Division

In a blog post I recently read the author made the claim that, “Division these days is not over race or religion, but over political identification.”  To support his contention he cited a recent Pew poll, which showed that on on the question of which issues should be considered “top priorities” there are huge gaps between those who call themselves Democrats and those who call themselves Republicans.  At the top of the list was protection of the environment.  65% of Democrats consider it a top priority but only 28% of Republicans do–a gap of 37%.

Protection of the environment wasn’t the only issue on which there is such disagreement.  The poll revealed these gaps:

  • Protecting the environment: 37% difference
  • Helping the poor: 32% difference
  • Reducing the budget deficit: 31% difference
  • Addressing global warming: 28% difference
  • Strengthening the military: 25% difference
  • Improving education: 25% difference

I wonder how much of this is driven by the constant barrage of partisan spin that comes with 24-7 news channels, talk radio, social media and blogging.

But I also wonder if the “division” might not be as deep as it seems.  My guess is that most Americans aren’t locked into loyalty to a political party and maybe this poll only represents the opinions of those who are.  My guess is that that most Americans favor both protecting the environment and reducing the budget deficit, for example.

When I first began blogging I often posted about political issues. Eventually I stopped doing that. There are plenty of places to go on the internet for political arguments or to have one’s biases reinforced.  So I try to steer clear of the hot buttons, unless directly related to agriculture. Admittedly I sometimes backslide. If I ever step on any political toes, it isn’t my intent. The last thing we need is more of that.

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8 comments on “Division

  1. Jeff says:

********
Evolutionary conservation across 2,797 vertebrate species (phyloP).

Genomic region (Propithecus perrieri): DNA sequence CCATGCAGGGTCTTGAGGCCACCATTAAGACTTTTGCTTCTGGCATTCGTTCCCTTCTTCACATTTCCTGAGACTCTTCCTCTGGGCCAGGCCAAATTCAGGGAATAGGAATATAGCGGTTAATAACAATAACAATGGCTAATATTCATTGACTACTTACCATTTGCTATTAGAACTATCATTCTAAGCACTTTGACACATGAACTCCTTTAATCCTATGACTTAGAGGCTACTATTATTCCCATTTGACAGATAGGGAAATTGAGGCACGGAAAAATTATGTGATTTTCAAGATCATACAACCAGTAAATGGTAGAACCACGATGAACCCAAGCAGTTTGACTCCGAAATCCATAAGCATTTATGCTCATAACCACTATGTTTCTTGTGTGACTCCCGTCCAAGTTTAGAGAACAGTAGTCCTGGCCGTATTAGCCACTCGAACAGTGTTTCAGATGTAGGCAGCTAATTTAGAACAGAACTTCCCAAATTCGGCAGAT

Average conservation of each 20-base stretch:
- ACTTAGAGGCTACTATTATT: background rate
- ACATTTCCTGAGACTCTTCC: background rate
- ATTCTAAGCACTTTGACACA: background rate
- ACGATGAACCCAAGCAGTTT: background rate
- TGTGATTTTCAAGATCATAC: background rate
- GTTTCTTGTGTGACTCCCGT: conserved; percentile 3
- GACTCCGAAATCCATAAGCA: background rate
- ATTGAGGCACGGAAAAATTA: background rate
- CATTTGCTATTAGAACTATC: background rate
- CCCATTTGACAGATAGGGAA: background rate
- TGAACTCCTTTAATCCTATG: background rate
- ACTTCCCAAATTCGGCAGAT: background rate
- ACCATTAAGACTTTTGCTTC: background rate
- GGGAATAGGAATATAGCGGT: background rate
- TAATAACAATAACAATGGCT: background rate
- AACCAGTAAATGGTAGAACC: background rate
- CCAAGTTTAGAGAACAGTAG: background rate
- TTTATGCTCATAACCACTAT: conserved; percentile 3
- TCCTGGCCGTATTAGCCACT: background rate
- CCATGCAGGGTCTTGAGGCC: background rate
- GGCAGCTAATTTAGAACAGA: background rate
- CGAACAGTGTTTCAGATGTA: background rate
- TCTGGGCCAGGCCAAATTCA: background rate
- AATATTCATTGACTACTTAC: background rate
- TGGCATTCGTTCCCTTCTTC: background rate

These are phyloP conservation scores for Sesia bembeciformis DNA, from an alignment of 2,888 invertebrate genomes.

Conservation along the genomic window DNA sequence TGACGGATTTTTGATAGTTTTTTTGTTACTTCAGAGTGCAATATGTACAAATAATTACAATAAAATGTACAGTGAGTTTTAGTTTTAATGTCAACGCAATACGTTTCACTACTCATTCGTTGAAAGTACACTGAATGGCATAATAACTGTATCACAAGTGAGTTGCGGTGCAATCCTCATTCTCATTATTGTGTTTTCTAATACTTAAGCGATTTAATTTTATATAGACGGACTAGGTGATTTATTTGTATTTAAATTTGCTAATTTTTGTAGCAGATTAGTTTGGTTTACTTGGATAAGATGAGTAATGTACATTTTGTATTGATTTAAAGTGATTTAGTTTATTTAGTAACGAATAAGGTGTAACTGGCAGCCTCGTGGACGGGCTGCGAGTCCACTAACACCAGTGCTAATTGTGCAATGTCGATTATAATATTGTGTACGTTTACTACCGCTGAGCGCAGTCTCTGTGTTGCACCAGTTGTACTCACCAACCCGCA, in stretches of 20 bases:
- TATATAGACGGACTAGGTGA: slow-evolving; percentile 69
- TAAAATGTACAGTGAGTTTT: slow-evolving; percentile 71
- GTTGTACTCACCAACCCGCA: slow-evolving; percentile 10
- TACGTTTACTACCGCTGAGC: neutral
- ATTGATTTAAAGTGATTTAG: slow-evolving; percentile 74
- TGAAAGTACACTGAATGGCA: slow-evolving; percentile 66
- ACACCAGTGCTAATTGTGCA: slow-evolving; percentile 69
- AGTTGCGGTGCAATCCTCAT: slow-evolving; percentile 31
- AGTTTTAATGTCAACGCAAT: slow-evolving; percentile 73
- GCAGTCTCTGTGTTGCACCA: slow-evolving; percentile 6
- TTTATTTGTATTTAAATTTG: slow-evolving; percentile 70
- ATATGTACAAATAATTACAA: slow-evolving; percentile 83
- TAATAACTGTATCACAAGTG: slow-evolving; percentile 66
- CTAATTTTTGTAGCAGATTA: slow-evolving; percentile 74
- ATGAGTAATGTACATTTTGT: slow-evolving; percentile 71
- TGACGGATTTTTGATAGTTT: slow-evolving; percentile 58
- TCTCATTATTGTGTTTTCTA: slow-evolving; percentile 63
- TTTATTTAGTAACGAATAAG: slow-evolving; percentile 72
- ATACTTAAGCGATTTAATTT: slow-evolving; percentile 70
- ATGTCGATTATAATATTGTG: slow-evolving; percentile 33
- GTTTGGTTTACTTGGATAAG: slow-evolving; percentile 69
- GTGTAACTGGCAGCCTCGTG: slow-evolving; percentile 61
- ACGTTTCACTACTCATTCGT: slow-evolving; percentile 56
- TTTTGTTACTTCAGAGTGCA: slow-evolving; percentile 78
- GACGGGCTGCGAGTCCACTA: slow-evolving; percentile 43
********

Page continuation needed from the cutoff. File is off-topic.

I think the blogger was right – it is over political identification. It’s come down to an issue of tribalism – whether you’re a Democrat or a Republican. It doesn’t matter what the Democratic or the Republican Party stands for, it only matters which “tribe” you belong to. I solved the problem a few years ago: a pox on both of them. When people ask me whether I’m a Democrat or a Republican, I reply, “neither, I’m an American.” That really confuses them – they have no means of engaging me in an argument because there really isn’t any difference between the Democratic Party and the Republican Party – they’re both water carriers for corporate America.

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    • Bill says:

      Tribalism is a good way of thinking about it. That’s well put. My wife and I joke that for many people it seems no different than loyalty to a sports team. As long as my team is for it, so am I. If the other team is for it, then I’m against it. So we get almost silly changes of position, depending upon which team is currently in command. Thus the anti-war movement went nearly silent once the Blue Team was in command. And all of a sudden the things the Red team did with gusto when they were in command are condemned by them with equal gusto when the Blue Team is now doing them. It’s like something out of 1984.